R F (risk-free rate) (1 real rate) (1 expected rate of inflation) 1
7-1.

R F (1 3%) (1 5%) 1
1.0815 1
.0815or 8.15%

2. If RF = 6 percent, b = 1.3, and the ERP = 6.5 percent, compute Ke (the required rate of
return).
K e R f b (ERP)
7-2.

6% 1.3(6.5%)
6% 8.45% 14.45%

Beta
3. If in problem 2 the beta (b) were 1.9 and the other values remained the same, what is
the new value of Ke? What is the relationship between a higher beta and the required rate
of return (Ke)?
K e R f b (ERP)
7-3.

6% 1.9 (6.5%)
6% 12.35% 18.35%
As the equation K e R f b (ERP) shows, the required rate of return is a
function of beta (b). As beta goes up, so does the required return (Ke) and
as beta goes down so does Ke.

7-5

## Chapter 07 - Valuation of the Individual Firm

4. Assume the same facts as in problem 2, but with an ERP of 9 percent. What is the new
value for Ke? What does this tell you about investors feelings toward risk based on the
new ERP?
K e R F b (ERF)
7-4.

K e 6% 1.3(9%)
K e 6% 11.7% 17.7%
The higher the equity risk premium is, the higher the required rate at
return. Investors do not like risk and want a higher rate of return when
there is greater risk.

## Constant growth dividend model

5. Assume D1 = \$1.60, Ke = 13 percent, g = 8 percent. Using Formula 75 on page 168,
for the constant growth dividend valuation model, compute P0.
Po D1 / (K e g)
7-5.

\$1.60 / 0.5
\$32

## Constant growth dividend model

6. Using the data from problem 5:
a. If D1 and Ke remain the same, but g goes up to 9 percent, what will the new stock price
be? Briefly explain the reason for the change.
b. If D1 and g retain their original value (\$1.60 and 8 percent), but Ke goes up to 15
percent, what will the new stock price be? Briefly explain the reason for the change.

7-6

7-6.

## \$1.60 / (.13 .09)

a) \$1.60 / .04
\$40.00
The more rapid growth rate reduced the denominator and increased the
stock price. Generally speaking, the higher the growth rate, the higher the
value.
\$1.60 / (.15 .08)
b) \$1.60 / .07
\$22.86
The higher Ke (discount rate or required rate of return) increased the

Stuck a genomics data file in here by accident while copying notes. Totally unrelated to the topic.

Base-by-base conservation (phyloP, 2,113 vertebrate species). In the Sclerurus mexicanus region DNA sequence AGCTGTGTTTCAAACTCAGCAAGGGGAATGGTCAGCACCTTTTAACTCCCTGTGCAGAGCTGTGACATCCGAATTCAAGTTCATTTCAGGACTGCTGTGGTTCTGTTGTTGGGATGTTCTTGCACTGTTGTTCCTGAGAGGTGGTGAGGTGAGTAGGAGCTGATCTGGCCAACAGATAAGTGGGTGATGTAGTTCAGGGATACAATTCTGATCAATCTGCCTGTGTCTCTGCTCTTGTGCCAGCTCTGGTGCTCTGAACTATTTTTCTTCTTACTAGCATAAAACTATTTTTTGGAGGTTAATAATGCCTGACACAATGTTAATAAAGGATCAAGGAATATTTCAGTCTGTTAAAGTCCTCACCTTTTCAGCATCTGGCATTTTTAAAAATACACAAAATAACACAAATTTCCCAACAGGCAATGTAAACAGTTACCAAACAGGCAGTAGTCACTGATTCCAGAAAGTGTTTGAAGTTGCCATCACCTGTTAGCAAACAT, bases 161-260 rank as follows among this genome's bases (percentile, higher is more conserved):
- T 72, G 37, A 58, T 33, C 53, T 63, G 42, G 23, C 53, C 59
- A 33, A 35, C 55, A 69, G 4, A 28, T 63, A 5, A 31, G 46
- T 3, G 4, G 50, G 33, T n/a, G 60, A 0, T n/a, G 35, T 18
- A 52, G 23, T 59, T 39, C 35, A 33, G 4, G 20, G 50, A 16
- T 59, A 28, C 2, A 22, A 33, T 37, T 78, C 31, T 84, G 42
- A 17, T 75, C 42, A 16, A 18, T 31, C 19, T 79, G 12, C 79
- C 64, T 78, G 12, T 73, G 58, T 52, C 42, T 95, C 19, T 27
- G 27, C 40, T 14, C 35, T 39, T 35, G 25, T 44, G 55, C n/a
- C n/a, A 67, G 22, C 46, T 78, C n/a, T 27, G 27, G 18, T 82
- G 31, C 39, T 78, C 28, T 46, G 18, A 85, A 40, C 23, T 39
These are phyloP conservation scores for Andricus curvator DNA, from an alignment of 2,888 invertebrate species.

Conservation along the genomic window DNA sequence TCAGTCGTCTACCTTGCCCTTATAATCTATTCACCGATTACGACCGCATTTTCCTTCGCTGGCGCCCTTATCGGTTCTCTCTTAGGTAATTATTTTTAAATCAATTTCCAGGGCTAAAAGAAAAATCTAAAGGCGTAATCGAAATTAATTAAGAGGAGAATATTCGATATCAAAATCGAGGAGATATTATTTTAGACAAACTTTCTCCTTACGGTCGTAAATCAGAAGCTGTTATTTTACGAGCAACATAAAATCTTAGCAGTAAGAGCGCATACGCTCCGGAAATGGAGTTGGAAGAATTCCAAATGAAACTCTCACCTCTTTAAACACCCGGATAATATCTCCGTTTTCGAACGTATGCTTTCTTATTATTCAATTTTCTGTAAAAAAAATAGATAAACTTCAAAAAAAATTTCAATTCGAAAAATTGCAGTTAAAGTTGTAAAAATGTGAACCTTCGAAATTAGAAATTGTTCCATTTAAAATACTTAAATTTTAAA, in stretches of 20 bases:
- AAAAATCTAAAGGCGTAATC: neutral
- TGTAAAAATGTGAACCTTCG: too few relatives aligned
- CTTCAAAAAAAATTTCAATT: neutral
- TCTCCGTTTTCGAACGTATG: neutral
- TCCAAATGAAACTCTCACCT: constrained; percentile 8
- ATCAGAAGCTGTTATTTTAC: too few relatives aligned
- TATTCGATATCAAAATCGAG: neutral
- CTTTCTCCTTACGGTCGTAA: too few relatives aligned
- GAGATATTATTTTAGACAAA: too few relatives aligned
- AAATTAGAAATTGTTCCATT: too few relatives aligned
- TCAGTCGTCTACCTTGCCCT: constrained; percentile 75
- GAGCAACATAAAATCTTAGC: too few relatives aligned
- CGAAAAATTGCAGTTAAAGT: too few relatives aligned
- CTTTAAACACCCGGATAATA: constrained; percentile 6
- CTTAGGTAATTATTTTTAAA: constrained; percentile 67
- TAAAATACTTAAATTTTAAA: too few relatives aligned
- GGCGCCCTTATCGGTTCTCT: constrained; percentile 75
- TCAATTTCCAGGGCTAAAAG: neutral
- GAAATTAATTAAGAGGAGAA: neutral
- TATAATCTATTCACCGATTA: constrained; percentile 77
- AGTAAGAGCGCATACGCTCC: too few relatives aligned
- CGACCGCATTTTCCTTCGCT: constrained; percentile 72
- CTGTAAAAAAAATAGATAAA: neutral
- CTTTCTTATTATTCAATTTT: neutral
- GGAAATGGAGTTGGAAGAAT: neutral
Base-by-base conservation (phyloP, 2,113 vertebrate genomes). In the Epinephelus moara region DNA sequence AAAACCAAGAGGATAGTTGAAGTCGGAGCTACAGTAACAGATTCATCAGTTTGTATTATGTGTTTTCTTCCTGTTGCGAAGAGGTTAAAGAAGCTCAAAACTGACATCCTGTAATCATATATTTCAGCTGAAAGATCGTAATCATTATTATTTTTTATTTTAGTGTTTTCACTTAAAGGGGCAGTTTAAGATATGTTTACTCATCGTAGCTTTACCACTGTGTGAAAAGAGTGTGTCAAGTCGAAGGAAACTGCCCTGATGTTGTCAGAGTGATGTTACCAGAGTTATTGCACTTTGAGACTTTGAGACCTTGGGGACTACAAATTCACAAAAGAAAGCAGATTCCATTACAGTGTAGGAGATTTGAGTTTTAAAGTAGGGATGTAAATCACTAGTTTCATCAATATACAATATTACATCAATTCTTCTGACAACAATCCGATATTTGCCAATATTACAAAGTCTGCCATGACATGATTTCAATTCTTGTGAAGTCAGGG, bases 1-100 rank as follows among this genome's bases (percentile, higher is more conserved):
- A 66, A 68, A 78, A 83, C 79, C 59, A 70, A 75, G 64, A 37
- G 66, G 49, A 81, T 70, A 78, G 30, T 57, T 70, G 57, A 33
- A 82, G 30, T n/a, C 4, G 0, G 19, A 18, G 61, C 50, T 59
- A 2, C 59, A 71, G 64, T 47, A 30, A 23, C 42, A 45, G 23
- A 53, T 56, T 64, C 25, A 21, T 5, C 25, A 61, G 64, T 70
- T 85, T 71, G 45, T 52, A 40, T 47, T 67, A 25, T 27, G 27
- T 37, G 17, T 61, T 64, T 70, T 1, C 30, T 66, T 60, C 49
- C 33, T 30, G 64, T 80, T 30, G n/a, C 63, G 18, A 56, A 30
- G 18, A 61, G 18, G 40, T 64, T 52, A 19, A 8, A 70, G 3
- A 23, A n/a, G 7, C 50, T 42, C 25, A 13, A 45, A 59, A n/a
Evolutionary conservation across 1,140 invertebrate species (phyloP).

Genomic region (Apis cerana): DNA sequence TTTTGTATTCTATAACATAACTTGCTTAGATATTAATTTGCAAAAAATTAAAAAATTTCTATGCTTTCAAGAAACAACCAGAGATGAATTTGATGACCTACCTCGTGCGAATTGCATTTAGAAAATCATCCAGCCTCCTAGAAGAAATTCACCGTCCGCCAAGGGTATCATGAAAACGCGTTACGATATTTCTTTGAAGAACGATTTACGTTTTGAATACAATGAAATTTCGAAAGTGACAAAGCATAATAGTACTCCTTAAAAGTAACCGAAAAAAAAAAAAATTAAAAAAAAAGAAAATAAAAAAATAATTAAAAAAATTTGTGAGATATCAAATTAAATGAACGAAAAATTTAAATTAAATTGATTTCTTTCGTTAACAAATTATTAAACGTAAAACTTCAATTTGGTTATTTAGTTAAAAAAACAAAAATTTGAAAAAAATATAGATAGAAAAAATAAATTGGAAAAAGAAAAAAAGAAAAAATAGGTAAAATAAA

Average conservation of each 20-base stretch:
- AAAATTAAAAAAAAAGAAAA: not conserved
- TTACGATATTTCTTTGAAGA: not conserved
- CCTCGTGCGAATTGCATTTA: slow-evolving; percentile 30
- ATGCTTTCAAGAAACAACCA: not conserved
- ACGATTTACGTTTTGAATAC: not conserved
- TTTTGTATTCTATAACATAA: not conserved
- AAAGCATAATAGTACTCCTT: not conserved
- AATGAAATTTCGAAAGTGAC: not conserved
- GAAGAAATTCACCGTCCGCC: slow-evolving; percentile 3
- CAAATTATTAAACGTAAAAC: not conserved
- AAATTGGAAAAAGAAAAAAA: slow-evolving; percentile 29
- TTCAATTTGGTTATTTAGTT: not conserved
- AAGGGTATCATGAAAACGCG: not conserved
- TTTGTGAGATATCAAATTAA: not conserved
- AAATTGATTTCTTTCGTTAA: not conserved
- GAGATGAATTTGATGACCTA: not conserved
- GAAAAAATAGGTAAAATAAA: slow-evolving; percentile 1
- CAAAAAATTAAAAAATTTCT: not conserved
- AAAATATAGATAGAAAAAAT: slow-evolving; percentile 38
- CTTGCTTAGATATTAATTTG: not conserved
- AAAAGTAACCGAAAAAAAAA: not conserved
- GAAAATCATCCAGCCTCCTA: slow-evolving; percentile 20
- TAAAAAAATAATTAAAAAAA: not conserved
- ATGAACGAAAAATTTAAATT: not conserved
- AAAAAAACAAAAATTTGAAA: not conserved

denominator and decreased the stock price. The higher the discount rate,
the lower the value.

## Proof of constant growth dividend model

7. Using the original data from problem 5, find P0 by following the steps described.
a. Project dividends for years 1 through 3 (the first year is already given). Round all
values that you compute to two places to the right of the decimal point throughout this
problem.
b. Find the present value of the dividends in part a using a 13 percent discount rate.
c. Project the dividend for the fourth year (D4).
d. Use Formula 75 on page 168 to find the value of all future dividends, beginning with
the fourth years dividend. The value you find will be at the end of the third year (the
equivalent of the beginning of the fourth year).
e. Discount back the value found in part d for three years at 13 percent.
f. Observe that in part b you determined the percent value of dividends for the first three
years and, in part e, the present value of an infinite stream after the first three years.
Now add these together to get the total present value of the stock.
to 10 cent difference due to rounding. Comment on the relationship between following
the procedures in problem 5 and problem 7.

7-7

7-7.

a)

Year

\$1.60 (given)

## 1.87 (1.73 x 1.08)

b)

P.V. Factor

P.V. of

Dividends

13%

Dividends

\$1.60

.885

\$1.42

1.73

.783

1.35

1.87

.693

1.30

Year

\$4.07
c) D 4 D3 (1.08) \$1.87 (1.08) \$2.02
d) P3 D 4 /(K e g)
\$2.02 /(.13 .08)
\$2.02 / .05
P3 \$40.40
e)

## P.V. of \$40.40 for 3 years at 13%

\$40.40 .693 = \$28.00